Claims (16)

  1. 1. A method of reducing emissions and improving knock-tolerance in an engine, comprising:
    providing air, including exhaust gas present at levels greater than 20% by total air mass;
    introducing said air, including said exhaust gas, into a combustion chamber having a volume including a piston and a cylinder head;
    injecting a first amount of fuel directly into said combustion chamber, when said piston is moving away from said cylinder head;
    injecting a second amount of fuel directly into said combustion chamber, when said piston is moving towards said cylinder head; and
    igniting said first and second amounts of fuel, wherein the ratio of said air, including said exhaust gas, to said first and second amounts of fuel is 14.0:1 to 15.0:1.
  2. 2. The method of claim 1, wherein a stratified fuel charge is formed within said cylinder by said first and second amounts of fuel.
  3. 3. The method of claim 1, wherein said first amount of fuel is in the range of 60 to 95% by weight of the total fuel mass.
  4. 4. The method of claim 1, wherein said second amount of fuel is in the range of 5 to 40% by weight of the total fuel mass.
  5. 5. The method of claim 1, wherein said combustion chamber includes a spark plug and said air to fuel ratio is greater than stoichiometric in a portion of said combustion chamber surrounding said spark plug.
  6. 6. The method of claim 1, wherein said exhaust gas includes greater than 50% by total exhaust gas mass high pressure exhaust gas when engine is operating at low loads and/or cold temperatures.
  7. 7. The method of claim 1, wherein said exhaust gas includes greater than 50% by total exhaust gas mass low pressure exhaust gas when engine is operating at high loads and/or high temperatures.
  8. 8. The method of claim 1, wherein said air to fuel ratio is 14.6:1.
  9. 9. A system for reducing emissions and controlling knock, comprising:
    a combustion chamber having a volume including a piston and a cylinder head,
    a fuel injector, configured to directly inject fuel into said combustion chamber;
    an electronic control system in electrical communication with said fuel injector;
    a high pressure exhaust gas recirculation valve in electrical communication with said electronic control system;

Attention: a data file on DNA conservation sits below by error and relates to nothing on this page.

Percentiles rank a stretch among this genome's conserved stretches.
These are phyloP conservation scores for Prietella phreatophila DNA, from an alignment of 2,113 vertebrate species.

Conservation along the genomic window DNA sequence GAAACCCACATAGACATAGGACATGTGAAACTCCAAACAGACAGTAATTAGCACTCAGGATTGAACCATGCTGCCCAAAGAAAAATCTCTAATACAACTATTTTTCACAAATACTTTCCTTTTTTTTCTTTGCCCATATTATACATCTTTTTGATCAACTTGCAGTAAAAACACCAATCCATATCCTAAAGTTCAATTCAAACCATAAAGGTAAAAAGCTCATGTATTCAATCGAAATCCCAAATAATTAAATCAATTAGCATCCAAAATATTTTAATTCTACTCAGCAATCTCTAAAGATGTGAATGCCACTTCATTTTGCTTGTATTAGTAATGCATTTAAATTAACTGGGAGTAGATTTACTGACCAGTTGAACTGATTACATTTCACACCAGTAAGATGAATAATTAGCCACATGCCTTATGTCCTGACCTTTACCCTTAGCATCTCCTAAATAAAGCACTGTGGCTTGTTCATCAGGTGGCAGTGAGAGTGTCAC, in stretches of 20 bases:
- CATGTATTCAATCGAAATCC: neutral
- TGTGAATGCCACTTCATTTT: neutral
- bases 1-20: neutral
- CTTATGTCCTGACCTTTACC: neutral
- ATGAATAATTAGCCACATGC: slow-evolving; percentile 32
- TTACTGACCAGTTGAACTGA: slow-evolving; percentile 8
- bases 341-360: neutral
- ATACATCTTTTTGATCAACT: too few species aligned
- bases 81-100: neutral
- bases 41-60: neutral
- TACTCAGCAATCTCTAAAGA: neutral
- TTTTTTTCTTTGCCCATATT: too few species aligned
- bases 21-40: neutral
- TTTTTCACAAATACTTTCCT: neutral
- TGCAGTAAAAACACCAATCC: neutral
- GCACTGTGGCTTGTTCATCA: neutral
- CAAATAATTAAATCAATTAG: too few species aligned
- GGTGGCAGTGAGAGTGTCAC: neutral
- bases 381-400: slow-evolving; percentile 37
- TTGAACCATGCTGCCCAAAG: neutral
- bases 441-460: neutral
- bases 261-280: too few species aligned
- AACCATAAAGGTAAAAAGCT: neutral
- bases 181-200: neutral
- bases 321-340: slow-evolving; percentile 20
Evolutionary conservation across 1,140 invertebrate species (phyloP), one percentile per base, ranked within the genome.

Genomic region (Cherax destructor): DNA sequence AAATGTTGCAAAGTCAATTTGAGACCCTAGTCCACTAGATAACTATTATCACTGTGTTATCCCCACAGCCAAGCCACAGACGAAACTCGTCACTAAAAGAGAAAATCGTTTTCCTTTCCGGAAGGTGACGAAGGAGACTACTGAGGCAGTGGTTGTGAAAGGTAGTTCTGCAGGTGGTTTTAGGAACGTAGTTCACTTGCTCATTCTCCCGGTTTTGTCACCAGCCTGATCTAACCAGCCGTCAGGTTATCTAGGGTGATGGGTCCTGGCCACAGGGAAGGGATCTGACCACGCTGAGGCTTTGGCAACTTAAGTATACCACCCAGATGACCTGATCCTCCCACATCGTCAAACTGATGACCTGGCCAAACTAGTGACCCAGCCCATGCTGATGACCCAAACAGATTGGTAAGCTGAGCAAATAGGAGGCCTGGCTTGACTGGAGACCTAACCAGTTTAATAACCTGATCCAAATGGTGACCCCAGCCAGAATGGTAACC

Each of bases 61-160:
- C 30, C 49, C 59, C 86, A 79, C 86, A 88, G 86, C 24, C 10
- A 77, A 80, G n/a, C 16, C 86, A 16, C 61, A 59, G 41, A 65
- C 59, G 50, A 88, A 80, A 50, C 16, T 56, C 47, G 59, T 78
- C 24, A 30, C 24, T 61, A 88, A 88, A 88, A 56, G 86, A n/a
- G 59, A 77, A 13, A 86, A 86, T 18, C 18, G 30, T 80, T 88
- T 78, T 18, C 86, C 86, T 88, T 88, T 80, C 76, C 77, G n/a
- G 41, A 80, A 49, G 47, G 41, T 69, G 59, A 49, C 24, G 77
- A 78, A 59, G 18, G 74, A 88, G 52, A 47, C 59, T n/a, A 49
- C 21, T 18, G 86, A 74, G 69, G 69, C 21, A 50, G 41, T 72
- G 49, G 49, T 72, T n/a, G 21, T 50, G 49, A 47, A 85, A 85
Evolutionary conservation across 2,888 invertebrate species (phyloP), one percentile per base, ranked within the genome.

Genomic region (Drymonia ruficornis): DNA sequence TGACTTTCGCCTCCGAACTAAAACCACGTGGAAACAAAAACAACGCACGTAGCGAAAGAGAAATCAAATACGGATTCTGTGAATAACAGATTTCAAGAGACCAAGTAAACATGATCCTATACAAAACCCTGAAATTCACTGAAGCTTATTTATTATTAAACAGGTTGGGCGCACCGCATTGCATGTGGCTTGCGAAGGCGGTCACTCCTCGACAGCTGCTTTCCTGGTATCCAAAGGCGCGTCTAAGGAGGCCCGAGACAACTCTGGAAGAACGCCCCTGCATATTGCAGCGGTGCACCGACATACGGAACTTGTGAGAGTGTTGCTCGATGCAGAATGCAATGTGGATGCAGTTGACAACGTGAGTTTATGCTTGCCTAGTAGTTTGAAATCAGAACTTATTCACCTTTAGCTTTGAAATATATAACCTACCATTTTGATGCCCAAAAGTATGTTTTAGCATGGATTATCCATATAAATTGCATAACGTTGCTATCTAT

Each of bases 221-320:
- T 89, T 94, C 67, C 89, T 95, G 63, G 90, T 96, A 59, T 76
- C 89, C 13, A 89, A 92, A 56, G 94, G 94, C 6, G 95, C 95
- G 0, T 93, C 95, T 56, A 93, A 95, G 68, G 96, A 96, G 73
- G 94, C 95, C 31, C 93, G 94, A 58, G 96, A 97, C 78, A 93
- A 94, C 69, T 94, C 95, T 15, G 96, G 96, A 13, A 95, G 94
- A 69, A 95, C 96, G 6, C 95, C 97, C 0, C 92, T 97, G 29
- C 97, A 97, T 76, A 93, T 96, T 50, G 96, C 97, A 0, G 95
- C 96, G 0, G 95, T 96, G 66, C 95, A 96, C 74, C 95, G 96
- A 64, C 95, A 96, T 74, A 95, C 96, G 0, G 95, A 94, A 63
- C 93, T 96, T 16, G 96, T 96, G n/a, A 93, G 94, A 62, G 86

a low pressure exhaust gas recirculation valve in electrical communication with said electronic control system;
    wherein said electronic control system is configured to:
    introduce air, including exhaust gas present at levels greater than 20% by total air mass, into said combustion chamber;
    inject a first amount of fuel directly into said combustion chamber, when said piston is moving away from said cylinder head;
    inject a second amount of fuel directly into said combustion chamber, when said piston is moving towards said cylinder head; and
    ignite said first and second amounts of fuel, wherein the ratio of said air, including said exhaust gas, to said first and second amounts of fuel is 14.0:1 to 15.0:1.
  10. 10. The system of claim 9, wherein said first amount of fuel is configured to be in the range of 60 to 95% by weight of the total fuel mass.
  11. 11. The system of claim 9, wherein said second amount of fuel is configured to be in the range of 5 to 40% by weight of the total fuel mass.
  12. 12. The system of claim 9, wherein said combustion chamber includes a spark plug and said engine control unit is configured to ignite said fuel by said spark plug.
  13. 13. The system of claim 9, wherein said engine control unit is configured to regulate said high pressure exhaust gas recirculation valve when said engine is operating at low loads and/or cold temperatures such that said high pressure exhaust gas is greater than 50% by total exhaust gas mass.
  14. 14. The system of claim 9, wherein said engine control unit is configured to regulate said low pressure exhaust gas recirculation valve when said engine is operating at high loads and/or high temperatures such that said low pressure exhaust gas is greater than 50% by total exhaust gas mass.
  15. 15. The system of claim 9 wherein said stoichiometric air to fuel ratio is 14.6:1.
  16. 16. The system of claim 9, wherein a knock sensor is in electrical communication with said control unit.